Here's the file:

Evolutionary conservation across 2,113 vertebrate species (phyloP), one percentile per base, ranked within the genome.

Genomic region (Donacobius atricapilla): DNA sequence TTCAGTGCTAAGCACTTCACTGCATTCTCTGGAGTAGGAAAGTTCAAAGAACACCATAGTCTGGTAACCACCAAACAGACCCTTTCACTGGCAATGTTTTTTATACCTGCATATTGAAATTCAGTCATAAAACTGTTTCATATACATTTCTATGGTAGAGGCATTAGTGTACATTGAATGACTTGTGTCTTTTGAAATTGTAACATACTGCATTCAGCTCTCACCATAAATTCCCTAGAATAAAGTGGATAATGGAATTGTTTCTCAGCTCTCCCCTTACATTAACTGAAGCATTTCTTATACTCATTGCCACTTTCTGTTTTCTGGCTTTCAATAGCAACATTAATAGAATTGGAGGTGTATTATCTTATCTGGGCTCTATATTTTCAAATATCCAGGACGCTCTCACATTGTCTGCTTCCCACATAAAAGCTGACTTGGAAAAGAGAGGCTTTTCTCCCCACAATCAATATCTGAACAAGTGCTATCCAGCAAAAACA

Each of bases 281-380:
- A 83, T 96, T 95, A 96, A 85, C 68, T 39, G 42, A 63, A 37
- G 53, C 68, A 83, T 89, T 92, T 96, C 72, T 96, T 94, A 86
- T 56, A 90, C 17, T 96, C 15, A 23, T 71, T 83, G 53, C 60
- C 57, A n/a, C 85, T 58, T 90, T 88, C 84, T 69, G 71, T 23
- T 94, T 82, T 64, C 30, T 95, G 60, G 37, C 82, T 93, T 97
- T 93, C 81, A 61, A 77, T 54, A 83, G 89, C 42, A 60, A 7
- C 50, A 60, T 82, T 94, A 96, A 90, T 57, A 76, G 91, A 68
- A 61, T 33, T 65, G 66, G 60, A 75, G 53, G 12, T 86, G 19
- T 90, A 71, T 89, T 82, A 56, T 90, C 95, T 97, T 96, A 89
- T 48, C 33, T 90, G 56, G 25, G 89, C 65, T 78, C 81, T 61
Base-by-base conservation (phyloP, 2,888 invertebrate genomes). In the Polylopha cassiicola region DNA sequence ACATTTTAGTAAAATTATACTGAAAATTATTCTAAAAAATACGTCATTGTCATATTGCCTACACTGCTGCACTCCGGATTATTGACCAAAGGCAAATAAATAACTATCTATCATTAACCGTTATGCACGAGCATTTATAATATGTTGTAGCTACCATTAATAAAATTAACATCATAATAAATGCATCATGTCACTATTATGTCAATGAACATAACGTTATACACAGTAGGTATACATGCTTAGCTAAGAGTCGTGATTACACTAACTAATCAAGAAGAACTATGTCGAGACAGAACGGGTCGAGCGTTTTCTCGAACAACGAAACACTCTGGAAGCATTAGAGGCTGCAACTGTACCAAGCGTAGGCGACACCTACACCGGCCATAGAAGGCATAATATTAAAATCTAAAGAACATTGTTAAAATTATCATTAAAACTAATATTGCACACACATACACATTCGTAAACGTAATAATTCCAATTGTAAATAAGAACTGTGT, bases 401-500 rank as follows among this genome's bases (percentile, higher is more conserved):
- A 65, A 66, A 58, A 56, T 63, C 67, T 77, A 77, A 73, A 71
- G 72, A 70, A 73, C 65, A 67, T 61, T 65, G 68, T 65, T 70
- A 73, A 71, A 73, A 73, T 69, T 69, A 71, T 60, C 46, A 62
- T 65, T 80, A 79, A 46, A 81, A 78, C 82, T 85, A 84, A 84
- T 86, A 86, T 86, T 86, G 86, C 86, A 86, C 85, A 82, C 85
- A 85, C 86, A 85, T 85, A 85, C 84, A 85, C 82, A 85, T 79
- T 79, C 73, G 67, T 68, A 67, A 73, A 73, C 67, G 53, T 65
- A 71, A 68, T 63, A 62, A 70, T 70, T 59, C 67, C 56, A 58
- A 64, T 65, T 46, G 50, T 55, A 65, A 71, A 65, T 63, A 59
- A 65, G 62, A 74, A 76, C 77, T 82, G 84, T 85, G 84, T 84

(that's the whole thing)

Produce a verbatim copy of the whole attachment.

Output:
Evolutionary conservation across 2,113 vertebrate species (phyloP), one percentile per base, ranked within the genome.

Genomic region (Donacobius atricapilla): DNA sequence TTCAGTGCTAAGCACTTCACTGCATTCTCTGGAGTAGGAAAGTTCAAAGAACACCATAGTCTGGTAACCACCAAACAGACCCTTTCACTGGCAATGTTTTTTATACCTGCATATTGAAATTCAGTCATAAAACTGTTTCATATACATTTCTATGGTAGAGGCATTAGTGTACATTGAATGACTTGTGTCTTTTGAAATTGTAACATACTGCATTCAGCTCTCACCATAAATTCCCTAGAATAAAGTGGATAATGGAATTGTTTCTCAGCTCTCCCCTTACATTAACTGAAGCATTTCTTATACTCATTGCCACTTTCTGTTTTCTGGCTTTCAATAGCAACATTAATAGAATTGGAGGTGTATTATCTTATCTGGGCTCTATATTTTCAAATATCCAGGACGCTCTCACATTGTCTGCTTCCCACATAAAAGCTGACTTGGAAAAGAGAGGCTTTTCTCCCCACAATCAATATCTGAACAAGTGCTATCCAGCAAAAACA

Each of bases 281-380:
- A 83, T 96, T 95, A 96, A 85, C 68, T 39, G 42, A 63, A 37
- G 53, C 68, A 83, T 89, T 92, T 96, C 72, T 96, T 94, A 86
- T 56, A 90, C 17, T 96, C 15, A 23, T 71, T 83, G 53, C 60
- C 57, A n/a, C 85, T 58, T 90, T 88, C 84, T 69, G 71, T 23
- T 94, T 82, T 64, C 30, T 95, G 60, G 37, C 82, T 93, T 97
- T 93, C 81, A 61, A 77, T 54, A 83, G 89, C 42, A 60, A 7
- C 50, A 60, T 82, T 94, A 96, A 90, T 57, A 76, G 91, A 68
- A 61, T 33, T 65, G 66, G 60, A 75, G 53, G 12, T 86, G 19
- T 90, A 71, T 89, T 82, A 56, T 90, C 95, T 97, T 96, A 89
- T 48, C 33, T 90, G 56, G 25, G 89, C 65, T 78, C 81, T 61
Base-by-base conservation (phyloP, 2,888 invertebrate genomes). In the Polylopha cassiicola region DNA sequence ACATTTTAGTAAAATTATACTGAAAATTATTCTAAAAAATACGTCATTGTCATATTGCCTACACTGCTGCACTCCGGATTATTGACCAAAGGCAAATAAATAACTATCTATCATTAACCGTTATGCACGAGCATTTATAATATGTTGTAGCTACCATTAATAAAATTAACATCATAATAAATGCATCATGTCACTATTATGTCAATGAACATAACGTTATACACAGTAGGTATACATGCTTAGCTAAGAGTCGTGATTACACTAACTAATCAAGAAGAACTATGTCGAGACAGAACGGGTCGAGCGTTTTCTCGAACAACGAAACACTCTGGAAGCATTAGAGGCTGCAACTGTACCAAGCGTAGGCGACACCTACACCGGCCATAGAAGGCATAATATTAAAATCTAAAGAACATTGTTAAAATTATCATTAAAACTAATATTGCACACACATACACATTCGTAAACGTAATAATTCCAATTGTAAATAAGAACTGTGT, bases 401-500 rank as follows among this genome's bases (percentile, higher is more conserved):
- A 65, A 66, A 58, A 56, T 63, C 67, T 77, A 77, A 73, A 71
- G 72, A 70, A 73, C 65, A 67, T 61, T 65, G 68, T 65, T 70
- A 73, A 71, A 73, A 73, T 69, T 69, A 71, T 60, C 46, A 62
- T 65, T 80, A 79, A 46, A 81, A 78, C 82, T 85, A 84, A 84
- T 86, A 86, T 86, T 86, G 86, C 86, A 86, C 85, A 82, C 85
- A 85, C 86, A 85, T 85, A 85, C 84, A 85, C 82, A 85, T 79
- T 79, C 73, G 67, T 68, A 67, A 73, A 73, C 67, G 53, T 65
- A 71, A 68, T 63, A 62, A 70, T 70, T 59, C 67, C 56, A 58
- A 64, T 65, T 46, G 50, T 55, A 65, A 71, A 65, T 63, A 59
- A 65, G 62, A 74, A 76, C 77, T 82, G 84, T 85, G 84, T 84